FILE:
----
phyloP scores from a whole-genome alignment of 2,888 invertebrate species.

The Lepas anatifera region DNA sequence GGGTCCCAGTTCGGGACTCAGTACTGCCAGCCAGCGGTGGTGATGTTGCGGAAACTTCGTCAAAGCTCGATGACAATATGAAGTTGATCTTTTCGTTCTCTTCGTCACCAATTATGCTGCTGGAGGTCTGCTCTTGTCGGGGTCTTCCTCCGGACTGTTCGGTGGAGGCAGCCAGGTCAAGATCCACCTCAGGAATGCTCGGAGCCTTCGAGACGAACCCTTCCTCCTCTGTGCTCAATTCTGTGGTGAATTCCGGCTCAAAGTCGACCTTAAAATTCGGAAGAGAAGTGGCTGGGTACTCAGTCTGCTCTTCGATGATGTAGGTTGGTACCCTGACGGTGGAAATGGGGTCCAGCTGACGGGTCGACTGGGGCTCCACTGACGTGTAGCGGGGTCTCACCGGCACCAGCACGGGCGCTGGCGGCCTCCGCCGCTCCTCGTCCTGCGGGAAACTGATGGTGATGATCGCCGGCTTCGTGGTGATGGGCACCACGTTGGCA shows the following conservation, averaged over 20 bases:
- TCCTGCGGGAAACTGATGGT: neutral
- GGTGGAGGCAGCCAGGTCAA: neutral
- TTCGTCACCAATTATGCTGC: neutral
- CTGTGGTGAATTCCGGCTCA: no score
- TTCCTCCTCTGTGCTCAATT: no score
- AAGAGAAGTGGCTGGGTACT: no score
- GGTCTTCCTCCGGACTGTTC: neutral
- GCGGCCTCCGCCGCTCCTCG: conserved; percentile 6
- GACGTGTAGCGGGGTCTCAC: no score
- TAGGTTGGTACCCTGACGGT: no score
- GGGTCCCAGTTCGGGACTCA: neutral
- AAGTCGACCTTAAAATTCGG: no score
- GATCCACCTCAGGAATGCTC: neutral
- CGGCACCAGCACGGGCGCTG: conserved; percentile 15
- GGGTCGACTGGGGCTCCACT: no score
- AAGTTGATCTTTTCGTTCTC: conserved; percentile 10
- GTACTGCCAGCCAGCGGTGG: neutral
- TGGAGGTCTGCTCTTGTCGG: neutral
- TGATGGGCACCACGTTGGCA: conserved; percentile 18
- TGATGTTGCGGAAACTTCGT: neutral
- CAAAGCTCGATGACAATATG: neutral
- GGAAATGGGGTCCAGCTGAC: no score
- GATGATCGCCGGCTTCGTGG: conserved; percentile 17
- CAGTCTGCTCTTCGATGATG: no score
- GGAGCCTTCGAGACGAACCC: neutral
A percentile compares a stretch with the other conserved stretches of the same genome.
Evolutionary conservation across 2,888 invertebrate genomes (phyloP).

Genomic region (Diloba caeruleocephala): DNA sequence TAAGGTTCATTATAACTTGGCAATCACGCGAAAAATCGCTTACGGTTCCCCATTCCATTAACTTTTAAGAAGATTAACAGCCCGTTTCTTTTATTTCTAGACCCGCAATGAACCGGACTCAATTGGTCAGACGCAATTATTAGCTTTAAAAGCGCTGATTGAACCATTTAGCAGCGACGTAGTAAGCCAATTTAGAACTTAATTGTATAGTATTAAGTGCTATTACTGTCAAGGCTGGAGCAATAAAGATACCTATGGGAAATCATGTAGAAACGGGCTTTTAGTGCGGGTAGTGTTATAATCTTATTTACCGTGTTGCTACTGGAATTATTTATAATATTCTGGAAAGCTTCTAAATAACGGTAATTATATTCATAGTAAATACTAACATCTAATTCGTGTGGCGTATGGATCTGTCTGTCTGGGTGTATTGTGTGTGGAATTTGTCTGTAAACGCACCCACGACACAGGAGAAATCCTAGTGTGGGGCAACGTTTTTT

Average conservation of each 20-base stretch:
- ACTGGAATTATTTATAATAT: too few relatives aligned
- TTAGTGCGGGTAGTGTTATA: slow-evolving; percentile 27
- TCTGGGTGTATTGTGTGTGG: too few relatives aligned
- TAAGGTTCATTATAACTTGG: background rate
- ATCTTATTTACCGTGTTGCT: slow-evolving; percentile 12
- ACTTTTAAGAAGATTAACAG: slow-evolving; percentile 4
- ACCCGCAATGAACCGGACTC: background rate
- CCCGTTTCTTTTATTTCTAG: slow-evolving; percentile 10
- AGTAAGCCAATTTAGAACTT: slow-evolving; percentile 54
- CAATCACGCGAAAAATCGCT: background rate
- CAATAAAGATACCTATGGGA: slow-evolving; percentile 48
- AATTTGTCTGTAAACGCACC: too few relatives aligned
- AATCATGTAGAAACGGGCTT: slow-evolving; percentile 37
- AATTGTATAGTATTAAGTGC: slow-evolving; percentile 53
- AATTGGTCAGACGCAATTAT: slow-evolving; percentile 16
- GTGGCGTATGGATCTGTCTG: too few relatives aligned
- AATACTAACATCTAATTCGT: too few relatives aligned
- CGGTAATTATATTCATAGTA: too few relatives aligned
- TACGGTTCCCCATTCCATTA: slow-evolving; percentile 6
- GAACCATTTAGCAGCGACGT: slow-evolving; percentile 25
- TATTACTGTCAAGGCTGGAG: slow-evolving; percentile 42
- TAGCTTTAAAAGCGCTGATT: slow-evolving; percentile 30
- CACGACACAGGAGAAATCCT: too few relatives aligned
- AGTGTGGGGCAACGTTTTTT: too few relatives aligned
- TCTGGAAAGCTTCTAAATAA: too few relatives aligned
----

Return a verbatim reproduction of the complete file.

phyloP scores from a whole-genome alignment of 2,888 invertebrate species.

The Lepas anatifera region DNA sequence GGGTCCCAGTTCGGGACTCAGTACTGCCAGCCAGCGGTGGTGATGTTGCGGAAACTTCGTCAAAGCTCGATGACAATATGAAGTTGATCTTTTCGTTCTCTTCGTCACCAATTATGCTGCTGGAGGTCTGCTCTTGTCGGGGTCTTCCTCCGGACTGTTCGGTGGAGGCAGCCAGGTCAAGATCCACCTCAGGAATGCTCGGAGCCTTCGAGACGAACCCTTCCTCCTCTGTGCTCAATTCTGTGGTGAATTCCGGCTCAAAGTCGACCTTAAAATTCGGAAGAGAAGTGGCTGGGTACTCAGTCTGCTCTTCGATGATGTAGGTTGGTACCCTGACGGTGGAAATGGGGTCCAGCTGACGGGTCGACTGGGGCTCCACTGACGTGTAGCGGGGTCTCACCGGCACCAGCACGGGCGCTGGCGGCCTCCGCCGCTCCTCGTCCTGCGGGAAACTGATGGTGATGATCGCCGGCTTCGTGGTGATGGGCACCACGTTGGCA shows the following conservation, averaged over 20 bases:
- TCCTGCGGGAAACTGATGGT: neutral
- GGTGGAGGCAGCCAGGTCAA: neutral
- TTCGTCACCAATTATGCTGC: neutral
- CTGTGGTGAATTCCGGCTCA: no score
- TTCCTCCTCTGTGCTCAATT: no score
- AAGAGAAGTGGCTGGGTACT: no score
- GGTCTTCCTCCGGACTGTTC: neutral
- GCGGCCTCCGCCGCTCCTCG: conserved; percentile 6
- GACGTGTAGCGGGGTCTCAC: no score
- TAGGTTGGTACCCTGACGGT: no score
- GGGTCCCAGTTCGGGACTCA: neutral
- AAGTCGACCTTAAAATTCGG: no score
- GATCCACCTCAGGAATGCTC: neutral
- CGGCACCAGCACGGGCGCTG: conserved; percentile 15
- GGGTCGACTGGGGCTCCACT: no score
- AAGTTGATCTTTTCGTTCTC: conserved; percentile 10
- GTACTGCCAGCCAGCGGTGG: neutral
- TGGAGGTCTGCTCTTGTCGG: neutral
- TGATGGGCACCACGTTGGCA: conserved; percentile 18
- TGATGTTGCGGAAACTTCGT: neutral
- CAAAGCTCGATGACAATATG: neutral
- GGAAATGGGGTCCAGCTGAC: no score
- GATGATCGCCGGCTTCGTGG: conserved; percentile 17
- CAGTCTGCTCTTCGATGATG: no score
- GGAGCCTTCGAGACGAACCC: neutral
A percentile compares a stretch with the other conserved stretches of the same genome.
Evolutionary conservation across 2,888 invertebrate genomes (phyloP).

Genomic region (Diloba caeruleocephala): DNA sequence TAAGGTTCATTATAACTTGGCAATCACGCGAAAAATCGCTTACGGTTCCCCATTCCATTAACTTTTAAGAAGATTAACAGCCCGTTTCTTTTATTTCTAGACCCGCAATGAACCGGACTCAATTGGTCAGACGCAATTATTAGCTTTAAAAGCGCTGATTGAACCATTTAGCAGCGACGTAGTAAGCCAATTTAGAACTTAATTGTATAGTATTAAGTGCTATTACTGTCAAGGCTGGAGCAATAAAGATACCTATGGGAAATCATGTAGAAACGGGCTTTTAGTGCGGGTAGTGTTATAATCTTATTTACCGTGTTGCTACTGGAATTATTTATAATATTCTGGAAAGCTTCTAAATAACGGTAATTATATTCATAGTAAATACTAACATCTAATTCGTGTGGCGTATGGATCTGTCTGTCTGGGTGTATTGTGTGTGGAATTTGTCTGTAAACGCACCCACGACACAGGAGAAATCCTAGTGTGGGGCAACGTTTTTT

Average conservation of each 20-base stretch:
- ACTGGAATTATTTATAATAT: too few relatives aligned
- TTAGTGCGGGTAGTGTTATA: slow-evolving; percentile 27
- TCTGGGTGTATTGTGTGTGG: too few relatives aligned
- TAAGGTTCATTATAACTTGG: background rate
- ATCTTATTTACCGTGTTGCT: slow-evolving; percentile 12
- ACTTTTAAGAAGATTAACAG: slow-evolving; percentile 4
- ACCCGCAATGAACCGGACTC: background rate
- CCCGTTTCTTTTATTTCTAG: slow-evolving; percentile 10
- AGTAAGCCAATTTAGAACTT: slow-evolving; percentile 54
- CAATCACGCGAAAAATCGCT: background rate
- CAATAAAGATACCTATGGGA: slow-evolving; percentile 48
- AATTTGTCTGTAAACGCACC: too few relatives aligned
- AATCATGTAGAAACGGGCTT: slow-evolving; percentile 37
- AATTGTATAGTATTAAGTGC: slow-evolving; percentile 53
- AATTGGTCAGACGCAATTAT: slow-evolving; percentile 16
- GTGGCGTATGGATCTGTCTG: too few relatives aligned
- AATACTAACATCTAATTCGT: too few relatives aligned
- CGGTAATTATATTCATAGTA: too few relatives aligned
- TACGGTTCCCCATTCCATTA: slow-evolving; percentile 6
- GAACCATTTAGCAGCGACGT: slow-evolving; percentile 25
- TATTACTGTCAAGGCTGGAG: slow-evolving; percentile 42
- TAGCTTTAAAAGCGCTGATT: slow-evolving; percentile 30
- CACGACACAGGAGAAATCCT: too few relatives aligned
- AGTGTGGGGCAACGTTTTTT: too few relatives aligned
- TCTGGAAAGCTTCTAAATAA: too few relatives aligned